The election cycle of 2016 is well underway. Congressional candidates, such as Mike Crapo are representing their parties in the present contest. And, of course, there are the major Presidential candidates to consider voting for. When it comes to voting, are your choices dictated by a single overriding issue or preference? Or are you more of an all-around party voter? Crapo and other candidates may hold views that you agree or disagree with but, if you are a single issue voter, the party they belong to may not matter to you as much as their personal opinion on the issue you hold dear.
Is There A Single Issue That Dictates Your Voting Choice?
If it all really does come down to a single overriding issue for you, it’s a good idea to examine just what that issue is. Is it one that directly affects your livelihood or personal sense of well-being? Is it one that would somehow affect the future of your loved ones, friends, and descendants? If so, is it one that you would feel strongly enough about to base your choices on? All of these are questions that are well worth considering when it comes time to make your final choice, as the time for doing so is beginning to run out.
Are You More of an Ideological or Party Voter?
Not every voter comes to his or her final choice based on a single issue, or even a host of issues. In some cases, a voter will choose their candidates based on the party they belong to. This indicates an allegiance to a particular world view or set of values that they feel is best represented by their party. In some instances, a voter will even show their disapproval of the course their party has taken by expressly switching sides and voting for the candidates of the other party. While not as common as the media would like us to think, these “conscience voters” do exist and can wield some considerable power.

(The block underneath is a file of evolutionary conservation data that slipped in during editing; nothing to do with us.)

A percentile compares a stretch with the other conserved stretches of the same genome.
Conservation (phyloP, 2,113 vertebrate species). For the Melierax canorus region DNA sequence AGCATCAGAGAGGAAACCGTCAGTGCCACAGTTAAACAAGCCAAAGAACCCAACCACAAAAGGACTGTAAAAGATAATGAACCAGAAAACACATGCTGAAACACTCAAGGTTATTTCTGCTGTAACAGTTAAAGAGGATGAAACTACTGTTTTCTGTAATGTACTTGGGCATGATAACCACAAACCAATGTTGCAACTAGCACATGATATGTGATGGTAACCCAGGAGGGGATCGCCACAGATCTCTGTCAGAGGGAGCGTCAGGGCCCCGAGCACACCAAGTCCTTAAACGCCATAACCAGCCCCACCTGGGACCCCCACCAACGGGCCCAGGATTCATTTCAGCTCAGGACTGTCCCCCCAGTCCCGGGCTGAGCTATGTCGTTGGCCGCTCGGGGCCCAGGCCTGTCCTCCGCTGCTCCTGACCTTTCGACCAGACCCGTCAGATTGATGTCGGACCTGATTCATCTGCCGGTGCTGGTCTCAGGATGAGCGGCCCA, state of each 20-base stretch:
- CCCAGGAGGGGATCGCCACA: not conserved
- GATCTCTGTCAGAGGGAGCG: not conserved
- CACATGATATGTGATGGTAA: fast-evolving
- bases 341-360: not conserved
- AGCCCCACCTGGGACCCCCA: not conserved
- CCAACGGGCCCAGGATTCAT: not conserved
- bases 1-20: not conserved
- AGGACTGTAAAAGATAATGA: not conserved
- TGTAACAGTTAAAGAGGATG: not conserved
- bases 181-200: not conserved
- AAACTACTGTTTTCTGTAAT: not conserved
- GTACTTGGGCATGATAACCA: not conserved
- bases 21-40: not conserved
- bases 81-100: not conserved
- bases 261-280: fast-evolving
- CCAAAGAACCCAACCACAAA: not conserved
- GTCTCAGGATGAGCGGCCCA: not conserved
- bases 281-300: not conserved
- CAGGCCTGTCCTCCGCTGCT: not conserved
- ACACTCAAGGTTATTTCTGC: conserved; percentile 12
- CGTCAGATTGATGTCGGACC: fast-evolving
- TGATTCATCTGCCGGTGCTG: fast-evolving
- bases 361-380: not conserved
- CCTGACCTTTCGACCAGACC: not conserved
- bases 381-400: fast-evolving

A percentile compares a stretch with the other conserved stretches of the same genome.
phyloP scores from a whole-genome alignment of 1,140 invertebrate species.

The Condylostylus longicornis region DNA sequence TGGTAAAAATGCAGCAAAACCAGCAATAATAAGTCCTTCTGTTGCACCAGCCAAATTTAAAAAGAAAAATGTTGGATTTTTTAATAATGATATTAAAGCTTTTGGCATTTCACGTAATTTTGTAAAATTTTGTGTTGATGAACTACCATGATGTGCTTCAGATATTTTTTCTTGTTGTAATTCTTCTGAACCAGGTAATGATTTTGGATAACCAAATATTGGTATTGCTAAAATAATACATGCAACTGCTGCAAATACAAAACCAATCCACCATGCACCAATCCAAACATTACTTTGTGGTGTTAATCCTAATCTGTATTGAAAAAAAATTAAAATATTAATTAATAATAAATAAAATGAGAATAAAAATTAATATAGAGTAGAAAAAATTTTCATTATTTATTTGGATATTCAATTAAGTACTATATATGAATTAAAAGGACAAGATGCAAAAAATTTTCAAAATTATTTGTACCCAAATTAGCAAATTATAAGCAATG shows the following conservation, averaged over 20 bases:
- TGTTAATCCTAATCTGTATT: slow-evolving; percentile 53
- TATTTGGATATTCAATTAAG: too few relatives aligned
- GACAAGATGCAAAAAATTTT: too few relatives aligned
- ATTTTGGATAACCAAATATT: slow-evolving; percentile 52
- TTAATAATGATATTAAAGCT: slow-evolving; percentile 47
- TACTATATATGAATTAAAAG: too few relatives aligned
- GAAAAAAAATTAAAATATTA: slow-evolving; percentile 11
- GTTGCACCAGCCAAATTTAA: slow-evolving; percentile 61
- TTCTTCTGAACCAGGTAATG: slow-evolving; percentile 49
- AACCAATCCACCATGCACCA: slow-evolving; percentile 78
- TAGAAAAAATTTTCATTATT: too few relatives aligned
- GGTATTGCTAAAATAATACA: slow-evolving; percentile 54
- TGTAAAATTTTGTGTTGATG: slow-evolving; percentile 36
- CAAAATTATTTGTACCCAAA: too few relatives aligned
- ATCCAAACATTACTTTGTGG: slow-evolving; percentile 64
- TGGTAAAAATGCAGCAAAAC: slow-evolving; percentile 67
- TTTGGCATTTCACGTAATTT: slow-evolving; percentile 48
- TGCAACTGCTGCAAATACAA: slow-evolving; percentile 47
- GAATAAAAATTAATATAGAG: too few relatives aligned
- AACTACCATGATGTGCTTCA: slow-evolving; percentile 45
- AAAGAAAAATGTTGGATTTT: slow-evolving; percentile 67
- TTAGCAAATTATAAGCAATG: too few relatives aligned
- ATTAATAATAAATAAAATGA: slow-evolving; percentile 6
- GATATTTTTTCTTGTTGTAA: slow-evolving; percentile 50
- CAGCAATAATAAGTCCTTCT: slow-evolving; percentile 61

Is There A Way To Compromise Between Issues And Ideology?
Perhaps what many voters are looking for is a method that would allow them to compromise between their dearly held personal issues and their ideological beliefs (should they possess any). For example, a Republican who is against the Trans-Pacific Pipeline may choose to vote for a few select Democratic candidates who represent strong opposition to this measure. Again, a Democrat who feels that Hillary Clinton is the wrong choice for the country may choose to vote for Trump, along with a few other Republicans who are sure to act as strong counterweights against her, should she succeed in the election.
An Election Year Is an Excellent Time to Examine Your Deep Beliefs
It may also be the case for many voters that their strong personal issues and their deeply rooted views on domestic and foreign policy may be more closely allied than they think. Perhaps this election cycle will be an excellent time for voters to take stock of their own beliefs and world views, with a mind toward reconciling any deeply hidden inconsistencies that may exist. By doing so, you might just make up your mind in a way that could surprise and enlighten you.